Mehar Patel sees this announcement as a positive thing for the property industry: “With an ever increasing population, most of whom will, at some stage, want to experience home ownership, it is great to see our government push an agenda on making it easier for the private sector to utilise public sector data, which I expect will make it easier for developers to find new sites with previously unrecognised development potential.
Unlocking planning information and standardising the planning portals across the hundreds of local authorities will, inevitably, make planning applications easier and, ultimately, get approval to go ahead. Mehar Patel, Shoosmiths.
“Unlocking planning information and standardising the planning portals across the hundreds of local authorities will, inevitably, make planning applications easier to make, find and, ultimately, get approval to go ahead. “It’s the perfect blend of the public sector unlocking doors for the private sector, with the common ambition of increasing the supply of homes – and more specifically, homes that are suitable for our future generations – another great step towards the increasing humanisation of real estate.”
David Perry agrees but he also recognises that this isn’t necessarily something that is entirely new:
“From a land perspective, any initiative that helps to drive opportunity has to be welcomed, as there is a continuing shortfall of housing supply to demand.
“We shouldn’t forget the existing Homes England Land Hub that helps identify available public sector land for development, nor that a number of larger land owners already have their own processes (including GIS surveying) to identify surplus land within their stock that could be developed.
“The national and major regional housebuilders already have very developed methods for site identification and appraisal but, by their very nature, the larger developers tend to be interested in the larger sites, and this risks leaving behind the smaller parcels that could still be brought into housing development without the costs of strategic/edge of settlement land promotion.
We are likely to see the output ultimately being monetised by the proptech providers – but it could be argued that it’s better to have reliable data at a price than no data at all. David Perry, Shoosmiths.
“The sector needs to encourage development in the right place, as well as development of the right type!”
The Proptech focus
“What’s interesting with these initiatives is that they are focused on proptech, rather than developers, presumably as an exercise in capacity building for the sectors that support and promote house building rather than just diverting funds directly to the house builders themselves.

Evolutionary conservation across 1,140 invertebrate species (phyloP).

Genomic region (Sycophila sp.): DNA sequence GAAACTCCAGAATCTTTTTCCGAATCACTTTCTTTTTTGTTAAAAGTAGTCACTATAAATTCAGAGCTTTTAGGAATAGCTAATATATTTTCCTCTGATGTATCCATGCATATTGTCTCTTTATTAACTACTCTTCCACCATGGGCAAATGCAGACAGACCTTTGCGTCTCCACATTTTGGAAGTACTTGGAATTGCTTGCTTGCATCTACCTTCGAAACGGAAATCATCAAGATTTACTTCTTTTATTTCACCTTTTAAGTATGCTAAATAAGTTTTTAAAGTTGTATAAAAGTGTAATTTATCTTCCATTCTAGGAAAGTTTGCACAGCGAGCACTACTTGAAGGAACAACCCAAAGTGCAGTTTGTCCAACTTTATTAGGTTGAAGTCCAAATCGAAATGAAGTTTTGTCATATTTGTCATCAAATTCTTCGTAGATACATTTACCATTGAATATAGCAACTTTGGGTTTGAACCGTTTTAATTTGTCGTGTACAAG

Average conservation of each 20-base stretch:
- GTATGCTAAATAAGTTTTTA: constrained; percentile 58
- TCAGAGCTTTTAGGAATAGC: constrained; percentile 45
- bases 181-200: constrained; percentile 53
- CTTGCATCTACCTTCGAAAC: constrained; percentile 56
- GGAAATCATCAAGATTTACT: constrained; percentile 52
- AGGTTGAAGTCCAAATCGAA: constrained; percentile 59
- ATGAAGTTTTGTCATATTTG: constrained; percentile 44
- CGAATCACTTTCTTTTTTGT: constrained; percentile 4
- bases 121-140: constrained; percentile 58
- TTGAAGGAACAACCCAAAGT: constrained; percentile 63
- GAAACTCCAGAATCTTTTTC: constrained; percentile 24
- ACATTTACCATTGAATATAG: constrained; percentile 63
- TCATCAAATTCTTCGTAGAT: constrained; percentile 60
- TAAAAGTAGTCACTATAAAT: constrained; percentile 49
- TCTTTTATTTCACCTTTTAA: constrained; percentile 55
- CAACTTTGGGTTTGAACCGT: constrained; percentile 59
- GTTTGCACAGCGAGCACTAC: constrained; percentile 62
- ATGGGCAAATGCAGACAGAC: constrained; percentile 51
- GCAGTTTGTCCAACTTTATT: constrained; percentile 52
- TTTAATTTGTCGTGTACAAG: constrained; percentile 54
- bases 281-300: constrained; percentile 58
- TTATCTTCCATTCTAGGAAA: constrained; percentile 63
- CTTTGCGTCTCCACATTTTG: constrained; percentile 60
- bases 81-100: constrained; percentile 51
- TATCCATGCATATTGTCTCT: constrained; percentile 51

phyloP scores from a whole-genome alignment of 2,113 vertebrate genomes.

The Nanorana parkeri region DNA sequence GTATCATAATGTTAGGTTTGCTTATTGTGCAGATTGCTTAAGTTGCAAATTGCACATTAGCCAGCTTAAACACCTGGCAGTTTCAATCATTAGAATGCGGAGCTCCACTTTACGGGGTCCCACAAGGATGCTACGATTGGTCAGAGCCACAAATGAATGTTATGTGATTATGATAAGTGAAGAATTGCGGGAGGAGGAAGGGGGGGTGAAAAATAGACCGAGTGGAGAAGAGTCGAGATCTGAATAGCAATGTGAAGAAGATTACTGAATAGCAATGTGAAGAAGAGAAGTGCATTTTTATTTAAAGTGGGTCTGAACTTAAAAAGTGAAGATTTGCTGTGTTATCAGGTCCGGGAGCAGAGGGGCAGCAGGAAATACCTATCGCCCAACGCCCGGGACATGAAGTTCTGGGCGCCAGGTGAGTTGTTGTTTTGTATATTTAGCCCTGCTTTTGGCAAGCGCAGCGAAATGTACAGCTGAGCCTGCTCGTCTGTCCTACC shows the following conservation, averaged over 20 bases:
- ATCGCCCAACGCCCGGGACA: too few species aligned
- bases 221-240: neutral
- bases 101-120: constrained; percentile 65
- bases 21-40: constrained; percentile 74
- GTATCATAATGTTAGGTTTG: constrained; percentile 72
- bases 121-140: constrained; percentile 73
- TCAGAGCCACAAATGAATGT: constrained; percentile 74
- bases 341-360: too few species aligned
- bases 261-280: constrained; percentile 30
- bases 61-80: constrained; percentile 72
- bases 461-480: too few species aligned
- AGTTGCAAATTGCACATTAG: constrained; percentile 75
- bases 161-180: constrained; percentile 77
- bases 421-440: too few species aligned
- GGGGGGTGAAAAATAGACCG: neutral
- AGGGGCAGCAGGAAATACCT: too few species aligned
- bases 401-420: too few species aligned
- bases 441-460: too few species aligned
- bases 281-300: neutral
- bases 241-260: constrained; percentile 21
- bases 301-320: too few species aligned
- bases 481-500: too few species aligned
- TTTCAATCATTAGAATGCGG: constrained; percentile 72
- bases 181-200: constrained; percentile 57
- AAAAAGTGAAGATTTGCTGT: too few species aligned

“We definitely lag behind tech entrepreneurs elsewhere in the world when it comes to useful data aggregation – San Francisco being the prime example of a location where public records have been turned into ‘big data’ for a greater common purpose.
“Here, we are likely to see the output ultimately being monetised by the proptech providers – but it could be argued that it’s better to have reliable data at a price than no data at all, particularly as this is being aimed at the smaller property developers who can’t afford to build their own data infrastructure for site spotting and tracking.”
Overall, this has to be encouraged as a good step forward – it still has to be delivered, and the take up by interested parties still needs to be assessed, but the initiatives to help the smaller developers access useful data on potential sites should be supported to help the overall goal of housing delivery.”
21 October 2019: A DIGITAL REVOLUTION IN THE PROPERTY SECTOR
Housing Minister, Esther McVey, is announcing plans to release data held by local bodies to enable the UK PropTech sector to thrive and for them to “bring about a digital revolution in the property sector.”
The Housing Minister announced measures to:
- Open up Compulsory Purchase Order (CPO) data for the first time in a transparency drive and enable PropTechs to obtain things like energy performance certificates and the square footage information of properties.
- Introduce a national index of all brownfield data, simplifying and improving the quality of Brownfield Land Registers to help developers to find brownfield land to build on.
Esther McVey hosted a roundtable discussion with some of the 700 Proptech firms in the UK who are helping house builders and communities all over the country.
The UK Proptech sector, a growing industry potentially worth £6 billion in the UK, is leading the world in the property building and buying market and the sector already receives 10% of global PropTech investment.